Kansas Can’t Do Much Locally To Counter Global Greenhouse Gas Emitters

A recent op-ed piece in the Wichita Eagle (Reader View: Give up on Climate Efforts?) makes the case that it is still important to fight climate change at the local level, here in Kansas. “When millions of people act, even in small ways, it has a cumulative effect on the planet.”

The problem is that most people can act in only very small ways, and even these have a high cost that many won’t bear. The popular resistance to a reduction in the speed limit is such an example.

The stark fact of the arithmetic is that greenhouse gas emissions are rising so quickly worldwide that anything we can do locally is like a drop in the ocean. That’s not much of an exaggeration. If Kansans were to stop all emissions of greenhouse gases from all sources, our sacrifice would be negated by China’s emissions growth in about 16 months.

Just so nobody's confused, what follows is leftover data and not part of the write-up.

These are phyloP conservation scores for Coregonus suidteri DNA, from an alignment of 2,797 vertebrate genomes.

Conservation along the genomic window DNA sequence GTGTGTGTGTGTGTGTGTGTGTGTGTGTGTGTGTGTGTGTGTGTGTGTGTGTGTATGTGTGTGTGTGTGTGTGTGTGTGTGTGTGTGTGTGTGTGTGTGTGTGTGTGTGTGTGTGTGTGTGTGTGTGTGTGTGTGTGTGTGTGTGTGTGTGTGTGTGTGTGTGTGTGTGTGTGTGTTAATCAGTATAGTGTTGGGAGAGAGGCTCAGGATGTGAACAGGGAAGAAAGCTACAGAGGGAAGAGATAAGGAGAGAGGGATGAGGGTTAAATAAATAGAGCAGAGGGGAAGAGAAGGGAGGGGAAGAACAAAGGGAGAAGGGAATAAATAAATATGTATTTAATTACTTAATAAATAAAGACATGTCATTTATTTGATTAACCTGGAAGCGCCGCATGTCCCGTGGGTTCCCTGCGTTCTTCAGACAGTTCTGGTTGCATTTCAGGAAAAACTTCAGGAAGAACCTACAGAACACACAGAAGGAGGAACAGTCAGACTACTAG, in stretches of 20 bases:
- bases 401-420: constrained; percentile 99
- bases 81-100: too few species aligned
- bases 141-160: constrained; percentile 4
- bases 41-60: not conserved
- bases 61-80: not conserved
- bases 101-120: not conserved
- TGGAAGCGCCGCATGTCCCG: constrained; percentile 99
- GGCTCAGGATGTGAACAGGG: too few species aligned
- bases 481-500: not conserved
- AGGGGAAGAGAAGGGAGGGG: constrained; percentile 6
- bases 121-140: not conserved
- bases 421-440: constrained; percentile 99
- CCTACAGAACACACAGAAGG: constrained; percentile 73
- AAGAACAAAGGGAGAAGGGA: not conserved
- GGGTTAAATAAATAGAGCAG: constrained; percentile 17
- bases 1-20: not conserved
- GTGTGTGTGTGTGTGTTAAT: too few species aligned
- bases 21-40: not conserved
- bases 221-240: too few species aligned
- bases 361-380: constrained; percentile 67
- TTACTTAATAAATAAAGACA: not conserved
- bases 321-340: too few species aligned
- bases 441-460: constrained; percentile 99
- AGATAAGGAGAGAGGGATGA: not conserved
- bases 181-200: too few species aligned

As it turns out, the cost of making even small reductions in greenhouse gases is quite large. To fully implement goals like the Stern Commission’s would largely mean the end of capitalism as we know it, and of our present standard of living.

The writer also uses anthropomorphism — the “strange groaning of the ice” making him believe the earth is calling out for help — as an argument. This is similar to the radical environmentalist group Earthjustice and its motto: “Because the earth needs a good lawyer.” These appeals to emotion are a common tactic of the radical left.

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